Bula from Fiji,
Fijian men represent something of a sociological conundrum. This observation may well be the result of judging a book by its cover, with a western bias. I do have the advantage here of knowing many Fijian blokes from my rugby playing and refereeing days.
big and burly
Typically they’re big and burly, very strong and great rugby players, yet they speak in a deferential whisper. In a macho culture – is that where I’ve come from? – the two don’t go together. They present a bit like the snake with no venom, or the storm with no thunder. The circumstance leads to some intriguing exchanges.
I’m in Fiji for some rest and recreation, aiming for the island of Naigani, off the east coast of the main island. Travelling out to the pier for the boat to Naigani, there are plenty of these interesting encounters with the local menfolk. First, the taxi driver responds to the flag down with one of those typically Pacific nods; almost imperceptible. On route, a brief stop at a market for some provisions. This is where we’re encouraged to try the famous Fijian drink, kava. The countenances of the men offering the brown beverage says, “It’s a completely normal thing to do” but it doesn’t look normal. You take the kava in a half coconut shell, but it looks like dirty river water. And the taste doesn’t do a lot to dispel the thought that river water is what you are imbibing here.
Arriving at a tropical paradise, Naigani, we are greeted by a small band playing and singing those melodious Pacific ditties which always sound so positive, each of the group wearing a colourful lei. The reception group includes David (I never established how he acquired the name), who proves to be a wonderful host. Then on the very early morning when we’ve scheduled a fishing trip, a faint knock on the door accompanied by an even fainter, almost inaudible “Bula”. The human alarm clock is the village chief, a big man with a soft voice. It’s almost an apologetic whisper, “sorry to have to disturb you from your slumber” (even though it was your idea to go fishing at this hour).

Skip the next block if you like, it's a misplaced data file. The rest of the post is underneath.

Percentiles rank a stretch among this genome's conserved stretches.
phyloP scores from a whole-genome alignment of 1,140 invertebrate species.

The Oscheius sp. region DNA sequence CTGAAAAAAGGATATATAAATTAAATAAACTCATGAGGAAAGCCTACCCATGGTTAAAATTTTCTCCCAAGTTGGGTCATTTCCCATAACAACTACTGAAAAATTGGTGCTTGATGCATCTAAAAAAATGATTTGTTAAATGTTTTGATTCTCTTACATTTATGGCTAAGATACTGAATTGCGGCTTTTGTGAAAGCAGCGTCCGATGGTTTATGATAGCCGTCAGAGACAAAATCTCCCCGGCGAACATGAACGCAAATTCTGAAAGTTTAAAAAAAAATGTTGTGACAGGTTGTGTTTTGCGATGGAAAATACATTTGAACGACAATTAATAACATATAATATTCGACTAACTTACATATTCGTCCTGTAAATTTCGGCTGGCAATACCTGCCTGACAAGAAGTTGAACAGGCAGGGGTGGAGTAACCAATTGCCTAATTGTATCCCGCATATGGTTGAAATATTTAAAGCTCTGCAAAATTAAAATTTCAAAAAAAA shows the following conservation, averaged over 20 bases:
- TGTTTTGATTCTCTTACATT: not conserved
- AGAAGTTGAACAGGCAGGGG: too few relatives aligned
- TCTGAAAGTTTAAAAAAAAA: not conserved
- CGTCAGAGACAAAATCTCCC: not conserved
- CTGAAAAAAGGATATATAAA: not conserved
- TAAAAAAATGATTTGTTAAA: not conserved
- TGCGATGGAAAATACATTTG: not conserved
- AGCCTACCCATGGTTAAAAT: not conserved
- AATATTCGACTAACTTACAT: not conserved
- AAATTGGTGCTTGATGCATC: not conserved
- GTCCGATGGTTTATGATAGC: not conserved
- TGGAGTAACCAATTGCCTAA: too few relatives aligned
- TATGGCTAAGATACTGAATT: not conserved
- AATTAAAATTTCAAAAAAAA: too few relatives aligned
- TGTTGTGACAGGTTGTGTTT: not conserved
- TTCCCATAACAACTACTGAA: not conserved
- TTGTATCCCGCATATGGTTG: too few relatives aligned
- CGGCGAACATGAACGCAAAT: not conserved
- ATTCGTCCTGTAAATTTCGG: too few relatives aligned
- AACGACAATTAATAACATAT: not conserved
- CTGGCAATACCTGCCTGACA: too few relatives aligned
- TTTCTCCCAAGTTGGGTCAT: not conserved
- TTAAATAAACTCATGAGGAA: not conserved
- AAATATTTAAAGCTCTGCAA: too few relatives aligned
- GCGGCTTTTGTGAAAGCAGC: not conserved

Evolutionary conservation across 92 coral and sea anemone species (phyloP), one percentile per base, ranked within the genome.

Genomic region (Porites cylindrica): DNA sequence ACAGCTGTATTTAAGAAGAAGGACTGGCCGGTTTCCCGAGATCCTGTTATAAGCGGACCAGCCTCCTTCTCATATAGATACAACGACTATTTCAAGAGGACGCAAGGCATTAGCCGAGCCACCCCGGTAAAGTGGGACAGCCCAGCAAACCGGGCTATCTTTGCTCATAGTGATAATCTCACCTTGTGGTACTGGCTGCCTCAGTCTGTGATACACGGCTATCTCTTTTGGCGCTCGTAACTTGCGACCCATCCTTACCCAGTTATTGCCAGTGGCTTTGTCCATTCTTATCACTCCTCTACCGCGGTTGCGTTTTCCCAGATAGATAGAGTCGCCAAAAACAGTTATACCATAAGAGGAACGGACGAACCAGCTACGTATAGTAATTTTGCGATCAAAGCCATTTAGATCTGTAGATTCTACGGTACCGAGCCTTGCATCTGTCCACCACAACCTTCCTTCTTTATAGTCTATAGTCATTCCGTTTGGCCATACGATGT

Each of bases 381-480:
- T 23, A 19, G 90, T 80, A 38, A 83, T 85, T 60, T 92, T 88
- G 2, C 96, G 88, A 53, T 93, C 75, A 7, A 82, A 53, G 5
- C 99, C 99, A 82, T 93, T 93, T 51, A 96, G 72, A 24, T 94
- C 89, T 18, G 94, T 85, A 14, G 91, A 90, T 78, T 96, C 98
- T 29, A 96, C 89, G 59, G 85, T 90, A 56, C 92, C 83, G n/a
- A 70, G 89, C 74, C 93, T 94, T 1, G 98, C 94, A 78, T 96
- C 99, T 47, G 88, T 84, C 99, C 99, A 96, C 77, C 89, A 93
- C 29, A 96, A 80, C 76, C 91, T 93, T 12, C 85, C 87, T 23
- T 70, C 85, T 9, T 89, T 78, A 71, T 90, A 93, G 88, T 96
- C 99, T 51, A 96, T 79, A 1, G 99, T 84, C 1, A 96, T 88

The coconuts have eyes.
David is not as taciturn as most of his compatriots. Walking along the track (pictured) one day, we hear a substantial thud on the ground a few metres behind us. David doesn’t pause a moment to consider the near-death experience. “The coconuts have eyes,” he says. “They can see when it’s safe to fall.”
mangoes and bananas
Naigani is two square kilometres of paradise. There are great diving and snorkeling opportunities on the reef. There are kayaks for the circumnavigation. “Be careful on the southern stretch because the tide gets a bit stronger,” says David. There is a hangi once a week or so. And the island has an interesting history. In among the mango and banana trees, there are contour banks of immense basalt rocks. David tells us that at some time in the past, the islanders saw the need to defend themselves from marauders and the rocks were their ultimate line of defence: roll them down on invaders or hide behind them.
The Fijians are wonderful hosts in a beautiful place. The men are resplendent in their sulas and unfailingly respectful. On our last day in Fiji, they turn on a running rugby spectacular for us at Bidesi Park in Suva. And they neatly prove that liking flowers, wearing dresses and speaking softly are perfectly manly qualities.
Moce from Fiji